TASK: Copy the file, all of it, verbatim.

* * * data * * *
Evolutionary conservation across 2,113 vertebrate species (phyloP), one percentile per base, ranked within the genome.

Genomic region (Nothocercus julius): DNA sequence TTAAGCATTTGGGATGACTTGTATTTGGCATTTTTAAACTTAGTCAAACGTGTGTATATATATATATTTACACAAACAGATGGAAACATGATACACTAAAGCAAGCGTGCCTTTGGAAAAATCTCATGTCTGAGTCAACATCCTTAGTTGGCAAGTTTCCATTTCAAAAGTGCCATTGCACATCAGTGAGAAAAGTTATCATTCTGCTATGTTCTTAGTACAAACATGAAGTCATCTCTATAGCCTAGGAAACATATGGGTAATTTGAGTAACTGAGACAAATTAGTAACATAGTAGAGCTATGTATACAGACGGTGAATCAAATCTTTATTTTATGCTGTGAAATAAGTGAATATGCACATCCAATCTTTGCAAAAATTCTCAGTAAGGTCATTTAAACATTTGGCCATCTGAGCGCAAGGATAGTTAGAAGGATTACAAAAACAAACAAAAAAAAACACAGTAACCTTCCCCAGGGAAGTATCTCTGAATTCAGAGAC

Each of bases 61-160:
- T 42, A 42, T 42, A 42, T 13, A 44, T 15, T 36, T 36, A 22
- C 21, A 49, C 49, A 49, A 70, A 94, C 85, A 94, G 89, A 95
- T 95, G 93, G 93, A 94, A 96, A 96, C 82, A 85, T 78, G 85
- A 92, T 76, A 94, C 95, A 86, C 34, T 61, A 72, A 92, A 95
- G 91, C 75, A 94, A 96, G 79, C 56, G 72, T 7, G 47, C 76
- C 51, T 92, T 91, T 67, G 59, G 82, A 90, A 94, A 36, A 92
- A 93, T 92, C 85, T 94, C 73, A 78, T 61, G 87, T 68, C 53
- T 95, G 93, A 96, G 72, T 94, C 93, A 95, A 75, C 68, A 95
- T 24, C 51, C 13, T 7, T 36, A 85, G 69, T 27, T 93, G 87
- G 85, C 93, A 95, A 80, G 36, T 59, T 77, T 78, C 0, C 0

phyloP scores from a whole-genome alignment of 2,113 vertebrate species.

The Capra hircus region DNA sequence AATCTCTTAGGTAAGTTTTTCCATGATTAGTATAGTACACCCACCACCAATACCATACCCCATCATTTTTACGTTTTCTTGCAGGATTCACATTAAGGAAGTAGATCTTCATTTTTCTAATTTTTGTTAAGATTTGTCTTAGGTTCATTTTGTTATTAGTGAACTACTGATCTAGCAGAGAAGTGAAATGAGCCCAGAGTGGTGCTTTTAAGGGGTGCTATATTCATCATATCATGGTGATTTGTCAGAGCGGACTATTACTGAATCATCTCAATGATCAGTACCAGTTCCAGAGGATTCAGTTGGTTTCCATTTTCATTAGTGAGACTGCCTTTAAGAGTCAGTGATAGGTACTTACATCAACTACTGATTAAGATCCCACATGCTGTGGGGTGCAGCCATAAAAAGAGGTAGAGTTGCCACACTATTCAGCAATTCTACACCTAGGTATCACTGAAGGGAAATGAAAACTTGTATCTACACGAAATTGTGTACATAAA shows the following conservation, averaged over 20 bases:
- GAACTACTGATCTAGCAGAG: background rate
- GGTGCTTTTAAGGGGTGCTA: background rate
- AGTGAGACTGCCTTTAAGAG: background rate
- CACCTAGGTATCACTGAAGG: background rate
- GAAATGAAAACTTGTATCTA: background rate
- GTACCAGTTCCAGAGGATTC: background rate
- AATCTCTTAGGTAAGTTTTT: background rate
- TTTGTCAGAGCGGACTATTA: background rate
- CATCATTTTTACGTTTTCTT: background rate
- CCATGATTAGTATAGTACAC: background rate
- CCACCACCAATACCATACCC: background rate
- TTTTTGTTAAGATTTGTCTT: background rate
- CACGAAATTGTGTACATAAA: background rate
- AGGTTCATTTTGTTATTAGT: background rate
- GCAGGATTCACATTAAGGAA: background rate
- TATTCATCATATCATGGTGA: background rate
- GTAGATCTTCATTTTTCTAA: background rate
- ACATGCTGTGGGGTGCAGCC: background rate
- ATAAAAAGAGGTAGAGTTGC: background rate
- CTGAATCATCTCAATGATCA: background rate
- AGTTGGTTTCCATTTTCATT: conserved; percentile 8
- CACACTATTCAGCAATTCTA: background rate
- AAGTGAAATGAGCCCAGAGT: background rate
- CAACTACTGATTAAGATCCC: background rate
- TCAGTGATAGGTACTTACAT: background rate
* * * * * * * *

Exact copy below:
Evolutionary conservation across 2,113 vertebrate species (phyloP), one percentile per base, ranked within the genome.

Genomic region (Nothocercus julius): DNA sequence TTAAGCATTTGGGATGACTTGTATTTGGCATTTTTAAACTTAGTCAAACGTGTGTATATATATATATTTACACAAACAGATGGAAACATGATACACTAAAGCAAGCGTGCCTTTGGAAAAATCTCATGTCTGAGTCAACATCCTTAGTTGGCAAGTTTCCATTTCAAAAGTGCCATTGCACATCAGTGAGAAAAGTTATCATTCTGCTATGTTCTTAGTACAAACATGAAGTCATCTCTATAGCCTAGGAAACATATGGGTAATTTGAGTAACTGAGACAAATTAGTAACATAGTAGAGCTATGTATACAGACGGTGAATCAAATCTTTATTTTATGCTGTGAAATAAGTGAATATGCACATCCAATCTTTGCAAAAATTCTCAGTAAGGTCATTTAAACATTTGGCCATCTGAGCGCAAGGATAGTTAGAAGGATTACAAAAACAAACAAAAAAAAACACAGTAACCTTCCCCAGGGAAGTATCTCTGAATTCAGAGAC

Each of bases 61-160:
- T 42, A 42, T 42, A 42, T 13, A 44, T 15, T 36, T 36, A 22
- C 21, A 49, C 49, A 49, A 70, A 94, C 85, A 94, G 89, A 95
- T 95, G 93, G 93, A 94, A 96, A 96, C 82, A 85, T 78, G 85
- A 92, T 76, A 94, C 95, A 86, C 34, T 61, A 72, A 92, A 95
- G 91, C 75, A 94, A 96, G 79, C 56, G 72, T 7, G 47, C 76
- C 51, T 92, T 91, T 67, G 59, G 82, A 90, A 94, A 36, A 92
- A 93, T 92, C 85, T 94, C 73, A 78, T 61, G 87, T 68, C 53
- T 95, G 93, A 96, G 72, T 94, C 93, A 95, A 75, C 68, A 95
- T 24, C 51, C 13, T 7, T 36, A 85, G 69, T 27, T 93, G 87
- G 85, C 93, A 95, A 80, G 36, T 59, T 77, T 78, C 0, C 0

phyloP scores from a whole-genome alignment of 2,113 vertebrate species.

The Capra hircus region DNA sequence AATCTCTTAGGTAAGTTTTTCCATGATTAGTATAGTACACCCACCACCAATACCATACCCCATCATTTTTACGTTTTCTTGCAGGATTCACATTAAGGAAGTAGATCTTCATTTTTCTAATTTTTGTTAAGATTTGTCTTAGGTTCATTTTGTTATTAGTGAACTACTGATCTAGCAGAGAAGTGAAATGAGCCCAGAGTGGTGCTTTTAAGGGGTGCTATATTCATCATATCATGGTGATTTGTCAGAGCGGACTATTACTGAATCATCTCAATGATCAGTACCAGTTCCAGAGGATTCAGTTGGTTTCCATTTTCATTAGTGAGACTGCCTTTAAGAGTCAGTGATAGGTACTTACATCAACTACTGATTAAGATCCCACATGCTGTGGGGTGCAGCCATAAAAAGAGGTAGAGTTGCCACACTATTCAGCAATTCTACACCTAGGTATCACTGAAGGGAAATGAAAACTTGTATCTACACGAAATTGTGTACATAAA shows the following conservation, averaged over 20 bases:
- GAACTACTGATCTAGCAGAG: background rate
- GGTGCTTTTAAGGGGTGCTA: background rate
- AGTGAGACTGCCTTTAAGAG: background rate
- CACCTAGGTATCACTGAAGG: background rate
- GAAATGAAAACTTGTATCTA: background rate
- GTACCAGTTCCAGAGGATTC: background rate
- AATCTCTTAGGTAAGTTTTT: background rate
- TTTGTCAGAGCGGACTATTA: background rate
- CATCATTTTTACGTTTTCTT: background rate
- CCATGATTAGTATAGTACAC: background rate
- CCACCACCAATACCATACCC: background rate
- TTTTTGTTAAGATTTGTCTT: background rate
- CACGAAATTGTGTACATAAA: background rate
- AGGTTCATTTTGTTATTAGT: background rate
- GCAGGATTCACATTAAGGAA: background rate
- TATTCATCATATCATGGTGA: background rate
- GTAGATCTTCATTTTTCTAA: background rate
- ACATGCTGTGGGGTGCAGCC: background rate
- ATAAAAAGAGGTAGAGTTGC: background rate
- CTGAATCATCTCAATGATCA: background rate
- AGTTGGTTTCCATTTTCATT: conserved; percentile 8
- CACACTATTCAGCAATTCTA: background rate
- AAGTGAAATGAGCCCAGAGT: background rate
- CAACTACTGATTAAGATCCC: background rate
- TCAGTGATAGGTACTTACAT: background rate